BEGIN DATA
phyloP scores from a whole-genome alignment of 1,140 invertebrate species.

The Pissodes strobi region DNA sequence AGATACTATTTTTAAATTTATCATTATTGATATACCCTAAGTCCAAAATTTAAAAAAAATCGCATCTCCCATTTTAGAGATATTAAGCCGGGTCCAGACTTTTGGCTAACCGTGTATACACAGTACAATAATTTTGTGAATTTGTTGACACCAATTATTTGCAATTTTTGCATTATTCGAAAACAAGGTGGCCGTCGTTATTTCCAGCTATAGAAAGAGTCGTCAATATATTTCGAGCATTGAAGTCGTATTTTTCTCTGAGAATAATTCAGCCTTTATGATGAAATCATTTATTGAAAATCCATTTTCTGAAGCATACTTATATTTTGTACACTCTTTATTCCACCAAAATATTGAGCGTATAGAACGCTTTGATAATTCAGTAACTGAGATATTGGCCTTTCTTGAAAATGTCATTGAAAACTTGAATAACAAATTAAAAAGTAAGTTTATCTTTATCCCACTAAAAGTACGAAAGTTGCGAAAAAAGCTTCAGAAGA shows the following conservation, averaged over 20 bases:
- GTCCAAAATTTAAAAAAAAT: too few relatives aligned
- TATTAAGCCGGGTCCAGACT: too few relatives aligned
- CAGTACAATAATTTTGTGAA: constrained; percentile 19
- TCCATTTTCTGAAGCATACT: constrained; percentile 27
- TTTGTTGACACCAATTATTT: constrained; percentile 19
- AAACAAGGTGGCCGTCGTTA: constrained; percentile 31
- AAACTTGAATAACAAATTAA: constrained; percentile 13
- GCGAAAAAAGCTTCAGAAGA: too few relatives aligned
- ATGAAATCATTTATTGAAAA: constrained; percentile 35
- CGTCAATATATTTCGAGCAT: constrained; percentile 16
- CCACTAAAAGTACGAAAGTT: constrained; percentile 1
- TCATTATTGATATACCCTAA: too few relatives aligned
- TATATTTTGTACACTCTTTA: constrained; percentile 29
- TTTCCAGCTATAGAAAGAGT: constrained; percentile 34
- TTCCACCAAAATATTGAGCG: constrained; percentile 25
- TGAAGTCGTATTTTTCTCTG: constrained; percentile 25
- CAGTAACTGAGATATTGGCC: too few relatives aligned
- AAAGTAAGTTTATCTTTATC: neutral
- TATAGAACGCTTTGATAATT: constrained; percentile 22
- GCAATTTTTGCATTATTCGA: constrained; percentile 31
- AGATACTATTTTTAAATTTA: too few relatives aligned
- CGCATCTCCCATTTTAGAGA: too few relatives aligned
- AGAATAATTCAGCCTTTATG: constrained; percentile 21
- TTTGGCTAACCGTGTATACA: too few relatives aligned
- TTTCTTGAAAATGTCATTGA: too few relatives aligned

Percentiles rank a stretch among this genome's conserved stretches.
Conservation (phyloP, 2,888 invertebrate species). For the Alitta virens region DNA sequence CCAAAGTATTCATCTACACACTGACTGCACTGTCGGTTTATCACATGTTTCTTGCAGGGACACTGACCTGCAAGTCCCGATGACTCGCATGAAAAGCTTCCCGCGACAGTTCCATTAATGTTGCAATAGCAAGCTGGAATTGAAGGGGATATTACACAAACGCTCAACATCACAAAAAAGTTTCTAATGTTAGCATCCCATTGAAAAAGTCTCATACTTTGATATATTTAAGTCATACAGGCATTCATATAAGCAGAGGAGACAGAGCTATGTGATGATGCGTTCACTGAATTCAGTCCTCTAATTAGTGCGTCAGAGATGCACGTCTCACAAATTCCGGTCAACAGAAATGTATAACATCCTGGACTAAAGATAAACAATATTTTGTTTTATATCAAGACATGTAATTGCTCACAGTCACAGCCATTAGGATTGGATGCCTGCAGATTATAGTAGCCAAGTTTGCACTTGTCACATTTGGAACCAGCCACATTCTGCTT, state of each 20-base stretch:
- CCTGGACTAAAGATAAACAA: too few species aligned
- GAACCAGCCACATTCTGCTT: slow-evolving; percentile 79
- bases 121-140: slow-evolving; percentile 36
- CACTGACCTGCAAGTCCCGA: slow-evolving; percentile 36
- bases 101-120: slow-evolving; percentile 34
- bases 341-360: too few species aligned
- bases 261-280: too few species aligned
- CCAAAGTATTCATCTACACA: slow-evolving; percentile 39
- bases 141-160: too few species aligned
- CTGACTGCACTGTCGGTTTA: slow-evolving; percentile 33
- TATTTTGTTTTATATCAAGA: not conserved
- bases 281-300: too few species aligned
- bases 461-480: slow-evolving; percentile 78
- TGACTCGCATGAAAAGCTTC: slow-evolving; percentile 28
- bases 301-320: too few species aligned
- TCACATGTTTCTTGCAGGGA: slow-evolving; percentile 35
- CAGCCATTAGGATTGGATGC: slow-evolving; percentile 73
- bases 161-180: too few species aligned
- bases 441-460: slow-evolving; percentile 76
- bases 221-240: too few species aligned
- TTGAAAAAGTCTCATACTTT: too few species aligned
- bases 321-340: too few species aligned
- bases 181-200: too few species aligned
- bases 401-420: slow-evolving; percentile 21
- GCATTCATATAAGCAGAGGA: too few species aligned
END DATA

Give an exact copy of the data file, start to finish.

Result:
phyloP scores from a whole-genome alignment of 1,140 invertebrate species.

The Pissodes strobi region DNA sequence AGATACTATTTTTAAATTTATCATTATTGATATACCCTAAGTCCAAAATTTAAAAAAAATCGCATCTCCCATTTTAGAGATATTAAGCCGGGTCCAGACTTTTGGCTAACCGTGTATACACAGTACAATAATTTTGTGAATTTGTTGACACCAATTATTTGCAATTTTTGCATTATTCGAAAACAAGGTGGCCGTCGTTATTTCCAGCTATAGAAAGAGTCGTCAATATATTTCGAGCATTGAAGTCGTATTTTTCTCTGAGAATAATTCAGCCTTTATGATGAAATCATTTATTGAAAATCCATTTTCTGAAGCATACTTATATTTTGTACACTCTTTATTCCACCAAAATATTGAGCGTATAGAACGCTTTGATAATTCAGTAACTGAGATATTGGCCTTTCTTGAAAATGTCATTGAAAACTTGAATAACAAATTAAAAAGTAAGTTTATCTTTATCCCACTAAAAGTACGAAAGTTGCGAAAAAAGCTTCAGAAGA shows the following conservation, averaged over 20 bases:
- GTCCAAAATTTAAAAAAAAT: too few relatives aligned
- TATTAAGCCGGGTCCAGACT: too few relatives aligned
- CAGTACAATAATTTTGTGAA: constrained; percentile 19
- TCCATTTTCTGAAGCATACT: constrained; percentile 27
- TTTGTTGACACCAATTATTT: constrained; percentile 19
- AAACAAGGTGGCCGTCGTTA: constrained; percentile 31
- AAACTTGAATAACAAATTAA: constrained; percentile 13
- GCGAAAAAAGCTTCAGAAGA: too few relatives aligned
- ATGAAATCATTTATTGAAAA: constrained; percentile 35
- CGTCAATATATTTCGAGCAT: constrained; percentile 16
- CCACTAAAAGTACGAAAGTT: constrained; percentile 1
- TCATTATTGATATACCCTAA: too few relatives aligned
- TATATTTTGTACACTCTTTA: constrained; percentile 29
- TTTCCAGCTATAGAAAGAGT: constrained; percentile 34
- TTCCACCAAAATATTGAGCG: constrained; percentile 25
- TGAAGTCGTATTTTTCTCTG: constrained; percentile 25
- CAGTAACTGAGATATTGGCC: too few relatives aligned
- AAAGTAAGTTTATCTTTATC: neutral
- TATAGAACGCTTTGATAATT: constrained; percentile 22
- GCAATTTTTGCATTATTCGA: constrained; percentile 31
- AGATACTATTTTTAAATTTA: too few relatives aligned
- CGCATCTCCCATTTTAGAGA: too few relatives aligned
- AGAATAATTCAGCCTTTATG: constrained; percentile 21
- TTTGGCTAACCGTGTATACA: too few relatives aligned
- TTTCTTGAAAATGTCATTGA: too few relatives aligned

Percentiles rank a stretch among this genome's conserved stretches.
Conservation (phyloP, 2,888 invertebrate species). For the Alitta virens region DNA sequence CCAAAGTATTCATCTACACACTGACTGCACTGTCGGTTTATCACATGTTTCTTGCAGGGACACTGACCTGCAAGTCCCGATGACTCGCATGAAAAGCTTCCCGCGACAGTTCCATTAATGTTGCAATAGCAAGCTGGAATTGAAGGGGATATTACACAAACGCTCAACATCACAAAAAAGTTTCTAATGTTAGCATCCCATTGAAAAAGTCTCATACTTTGATATATTTAAGTCATACAGGCATTCATATAAGCAGAGGAGACAGAGCTATGTGATGATGCGTTCACTGAATTCAGTCCTCTAATTAGTGCGTCAGAGATGCACGTCTCACAAATTCCGGTCAACAGAAATGTATAACATCCTGGACTAAAGATAAACAATATTTTGTTTTATATCAAGACATGTAATTGCTCACAGTCACAGCCATTAGGATTGGATGCCTGCAGATTATAGTAGCCAAGTTTGCACTTGTCACATTTGGAACCAGCCACATTCTGCTT, state of each 20-base stretch:
- CCTGGACTAAAGATAAACAA: too few species aligned
- GAACCAGCCACATTCTGCTT: slow-evolving; percentile 79
- bases 121-140: slow-evolving; percentile 36
- CACTGACCTGCAAGTCCCGA: slow-evolving; percentile 36
- bases 101-120: slow-evolving; percentile 34
- bases 341-360: too few species aligned
- bases 261-280: too few species aligned
- CCAAAGTATTCATCTACACA: slow-evolving; percentile 39
- bases 141-160: too few species aligned
- CTGACTGCACTGTCGGTTTA: slow-evolving; percentile 33
- TATTTTGTTTTATATCAAGA: not conserved
- bases 281-300: too few species aligned
- bases 461-480: slow-evolving; percentile 78
- TGACTCGCATGAAAAGCTTC: slow-evolving; percentile 28
- bases 301-320: too few species aligned
- TCACATGTTTCTTGCAGGGA: slow-evolving; percentile 35
- CAGCCATTAGGATTGGATGC: slow-evolving; percentile 73
- bases 161-180: too few species aligned
- bases 441-460: slow-evolving; percentile 76
- bases 221-240: too few species aligned
- TTGAAAAAGTCTCATACTTT: too few species aligned
- bases 321-340: too few species aligned
- bases 181-200: too few species aligned
- bases 401-420: slow-evolving; percentile 21
- GCATTCATATAAGCAGAGGA: too few species aligned